Second is Robot & Frank. This I’ve only seen as the movie – and again you have the three lenses – the view point of the senior (Frank), the view point of the caregivers (his wife and kids), and the view point of the Robot.

Third is Coco. This animated movie is primarily told by the young great grandson of the aging Coco, but the focus of the story is the interaction of the Dead (who live thru the memories of those who knew them) and the living. As Coco’s memory fails her, her father who ‘lives’ in the land of the dead only because she remembers him, is increasingly alarmed that when she finally dies, he will no longer ‘live’. As the young great grandson learns who the father of Coco really is – he makes the decision to remember him.

So memory plays a key role in all three. Who do we remember, what do we remember, how do we remember them are really important questions. Will my kids remember me? Will their kids? Will their kids kids? I never knew my great grand parents, nor of course their parents – and there is nothing in our society that helps us know to know them. Compare that to my daughter’s in-laws. Her mother-in-law has made an effort to trace back her and her husband’s family back as far as she can – and has gotten back to at least 1100 AD.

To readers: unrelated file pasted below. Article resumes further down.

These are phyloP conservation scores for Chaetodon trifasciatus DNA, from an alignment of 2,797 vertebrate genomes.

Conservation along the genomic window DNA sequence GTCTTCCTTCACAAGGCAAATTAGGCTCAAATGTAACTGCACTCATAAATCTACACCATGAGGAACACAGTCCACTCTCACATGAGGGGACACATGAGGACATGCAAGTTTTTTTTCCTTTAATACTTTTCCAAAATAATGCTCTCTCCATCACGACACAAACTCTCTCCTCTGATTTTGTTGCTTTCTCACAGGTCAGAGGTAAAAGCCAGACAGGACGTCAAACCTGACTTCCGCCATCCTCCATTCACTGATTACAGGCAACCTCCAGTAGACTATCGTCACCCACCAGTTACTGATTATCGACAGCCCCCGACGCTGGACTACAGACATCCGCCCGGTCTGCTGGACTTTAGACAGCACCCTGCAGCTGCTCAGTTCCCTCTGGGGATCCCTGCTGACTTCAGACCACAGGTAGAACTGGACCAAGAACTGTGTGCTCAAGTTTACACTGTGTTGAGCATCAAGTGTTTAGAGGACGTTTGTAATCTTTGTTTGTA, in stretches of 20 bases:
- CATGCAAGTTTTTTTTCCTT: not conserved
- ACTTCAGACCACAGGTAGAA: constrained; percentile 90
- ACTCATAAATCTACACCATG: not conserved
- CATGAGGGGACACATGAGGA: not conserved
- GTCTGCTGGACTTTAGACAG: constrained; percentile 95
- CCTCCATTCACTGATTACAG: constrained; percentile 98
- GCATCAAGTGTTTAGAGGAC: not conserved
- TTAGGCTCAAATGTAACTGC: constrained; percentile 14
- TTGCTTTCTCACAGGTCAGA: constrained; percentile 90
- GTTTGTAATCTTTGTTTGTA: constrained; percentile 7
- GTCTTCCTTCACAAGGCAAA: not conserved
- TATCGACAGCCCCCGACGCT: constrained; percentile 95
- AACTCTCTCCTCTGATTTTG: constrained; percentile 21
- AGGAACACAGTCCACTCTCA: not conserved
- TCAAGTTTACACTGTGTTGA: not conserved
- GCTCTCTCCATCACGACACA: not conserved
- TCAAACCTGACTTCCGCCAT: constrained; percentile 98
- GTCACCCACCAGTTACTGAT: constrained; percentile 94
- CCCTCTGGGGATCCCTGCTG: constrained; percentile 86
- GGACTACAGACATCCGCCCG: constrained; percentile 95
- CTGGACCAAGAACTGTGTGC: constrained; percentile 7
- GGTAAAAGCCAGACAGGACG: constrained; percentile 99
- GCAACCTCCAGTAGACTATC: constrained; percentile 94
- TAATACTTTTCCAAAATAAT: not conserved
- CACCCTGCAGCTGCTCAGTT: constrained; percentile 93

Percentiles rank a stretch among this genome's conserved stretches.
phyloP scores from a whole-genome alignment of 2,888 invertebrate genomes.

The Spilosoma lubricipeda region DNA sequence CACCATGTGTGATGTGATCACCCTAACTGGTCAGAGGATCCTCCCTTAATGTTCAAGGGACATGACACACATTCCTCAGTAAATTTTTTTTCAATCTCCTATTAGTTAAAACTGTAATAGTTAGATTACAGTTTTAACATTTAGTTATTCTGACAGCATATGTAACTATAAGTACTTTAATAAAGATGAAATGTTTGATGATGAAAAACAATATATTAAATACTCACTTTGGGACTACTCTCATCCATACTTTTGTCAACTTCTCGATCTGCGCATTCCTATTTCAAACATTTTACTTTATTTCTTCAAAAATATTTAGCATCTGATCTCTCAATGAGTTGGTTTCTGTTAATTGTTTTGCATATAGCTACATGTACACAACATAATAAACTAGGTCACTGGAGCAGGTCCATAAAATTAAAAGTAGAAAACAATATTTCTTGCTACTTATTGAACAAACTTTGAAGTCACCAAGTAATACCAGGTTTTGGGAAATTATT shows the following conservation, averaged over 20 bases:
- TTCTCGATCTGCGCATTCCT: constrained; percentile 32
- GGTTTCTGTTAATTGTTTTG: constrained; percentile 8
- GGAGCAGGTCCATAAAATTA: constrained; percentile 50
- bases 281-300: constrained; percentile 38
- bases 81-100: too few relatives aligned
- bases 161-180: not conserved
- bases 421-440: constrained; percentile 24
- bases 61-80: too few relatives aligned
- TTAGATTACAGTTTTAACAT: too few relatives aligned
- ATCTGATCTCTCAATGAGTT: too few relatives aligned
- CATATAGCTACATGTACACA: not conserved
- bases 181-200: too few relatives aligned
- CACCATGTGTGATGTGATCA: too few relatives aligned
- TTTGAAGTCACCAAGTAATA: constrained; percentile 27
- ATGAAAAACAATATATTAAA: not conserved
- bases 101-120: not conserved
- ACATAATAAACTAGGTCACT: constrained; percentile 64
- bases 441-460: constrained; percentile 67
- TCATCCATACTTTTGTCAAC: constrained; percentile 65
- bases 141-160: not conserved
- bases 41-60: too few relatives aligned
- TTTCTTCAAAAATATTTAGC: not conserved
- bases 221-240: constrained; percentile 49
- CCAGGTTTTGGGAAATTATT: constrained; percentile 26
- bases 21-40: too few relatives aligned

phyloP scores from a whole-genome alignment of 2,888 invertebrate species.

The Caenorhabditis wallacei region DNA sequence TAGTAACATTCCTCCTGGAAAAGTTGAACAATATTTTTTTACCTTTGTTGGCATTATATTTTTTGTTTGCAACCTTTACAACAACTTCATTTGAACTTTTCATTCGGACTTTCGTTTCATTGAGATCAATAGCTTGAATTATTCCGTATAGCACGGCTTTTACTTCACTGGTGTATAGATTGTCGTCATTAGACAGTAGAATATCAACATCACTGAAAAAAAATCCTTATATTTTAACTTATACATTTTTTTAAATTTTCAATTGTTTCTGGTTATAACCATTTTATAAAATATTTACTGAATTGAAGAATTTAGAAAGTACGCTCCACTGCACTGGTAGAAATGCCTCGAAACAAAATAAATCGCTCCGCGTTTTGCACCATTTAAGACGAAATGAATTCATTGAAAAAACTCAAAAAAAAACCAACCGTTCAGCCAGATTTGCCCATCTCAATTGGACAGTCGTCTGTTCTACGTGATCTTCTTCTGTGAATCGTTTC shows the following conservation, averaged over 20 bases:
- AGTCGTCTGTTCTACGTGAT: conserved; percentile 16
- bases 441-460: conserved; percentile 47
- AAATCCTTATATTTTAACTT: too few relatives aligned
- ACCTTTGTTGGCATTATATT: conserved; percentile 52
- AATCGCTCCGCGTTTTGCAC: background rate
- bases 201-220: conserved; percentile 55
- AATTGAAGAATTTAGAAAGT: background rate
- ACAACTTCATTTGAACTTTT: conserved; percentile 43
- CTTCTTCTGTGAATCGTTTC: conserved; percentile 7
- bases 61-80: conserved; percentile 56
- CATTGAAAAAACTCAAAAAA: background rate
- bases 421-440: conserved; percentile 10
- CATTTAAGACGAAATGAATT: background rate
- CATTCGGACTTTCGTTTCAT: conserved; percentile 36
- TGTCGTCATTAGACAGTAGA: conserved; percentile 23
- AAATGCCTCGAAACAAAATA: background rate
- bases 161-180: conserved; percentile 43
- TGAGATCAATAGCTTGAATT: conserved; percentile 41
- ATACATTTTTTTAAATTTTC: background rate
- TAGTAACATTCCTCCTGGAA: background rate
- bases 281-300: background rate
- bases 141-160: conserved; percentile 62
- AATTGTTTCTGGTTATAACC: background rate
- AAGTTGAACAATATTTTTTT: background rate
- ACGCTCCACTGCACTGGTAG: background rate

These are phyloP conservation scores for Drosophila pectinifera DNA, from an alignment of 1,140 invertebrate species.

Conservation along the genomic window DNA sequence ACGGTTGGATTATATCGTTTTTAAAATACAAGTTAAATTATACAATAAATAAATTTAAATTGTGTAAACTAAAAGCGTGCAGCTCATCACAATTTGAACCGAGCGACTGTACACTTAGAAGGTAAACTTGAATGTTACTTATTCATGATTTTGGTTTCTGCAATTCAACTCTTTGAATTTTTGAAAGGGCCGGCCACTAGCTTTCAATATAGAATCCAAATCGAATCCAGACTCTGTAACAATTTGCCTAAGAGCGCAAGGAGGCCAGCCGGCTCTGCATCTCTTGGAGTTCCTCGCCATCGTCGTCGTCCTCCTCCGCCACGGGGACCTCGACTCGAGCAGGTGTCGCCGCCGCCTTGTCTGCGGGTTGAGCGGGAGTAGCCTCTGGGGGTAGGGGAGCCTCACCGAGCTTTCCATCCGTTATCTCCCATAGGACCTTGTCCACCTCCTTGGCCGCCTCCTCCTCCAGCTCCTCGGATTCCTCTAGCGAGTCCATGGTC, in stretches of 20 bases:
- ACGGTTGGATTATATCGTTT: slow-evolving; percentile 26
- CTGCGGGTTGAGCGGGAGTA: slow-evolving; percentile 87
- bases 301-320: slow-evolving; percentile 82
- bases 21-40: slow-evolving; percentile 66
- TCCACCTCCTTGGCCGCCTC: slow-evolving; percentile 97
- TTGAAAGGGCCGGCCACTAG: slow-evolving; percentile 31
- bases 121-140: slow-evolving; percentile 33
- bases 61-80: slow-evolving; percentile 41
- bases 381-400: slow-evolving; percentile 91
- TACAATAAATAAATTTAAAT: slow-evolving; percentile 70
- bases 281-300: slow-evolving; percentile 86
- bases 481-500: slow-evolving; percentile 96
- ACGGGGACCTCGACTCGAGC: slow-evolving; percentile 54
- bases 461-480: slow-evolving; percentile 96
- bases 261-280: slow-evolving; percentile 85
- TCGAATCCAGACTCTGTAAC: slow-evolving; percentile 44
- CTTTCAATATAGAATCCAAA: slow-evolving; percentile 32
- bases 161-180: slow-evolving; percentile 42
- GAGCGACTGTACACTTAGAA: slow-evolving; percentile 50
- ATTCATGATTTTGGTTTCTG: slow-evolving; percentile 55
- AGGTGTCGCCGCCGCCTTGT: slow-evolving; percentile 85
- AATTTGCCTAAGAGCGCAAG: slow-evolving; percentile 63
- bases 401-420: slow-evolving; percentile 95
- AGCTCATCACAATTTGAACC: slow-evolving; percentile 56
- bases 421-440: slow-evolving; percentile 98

But worrying about being remembered is only a small part of concern. What will I end up forgetting? And once it’s forgotten – it’s only if my kids remember that things are going to be remembered. Will my kids think I’ll need a ‘Prime’ or a ‘Robot’ to help me remember. Will the technology be there to support me? I’m not so sure, and so I worry.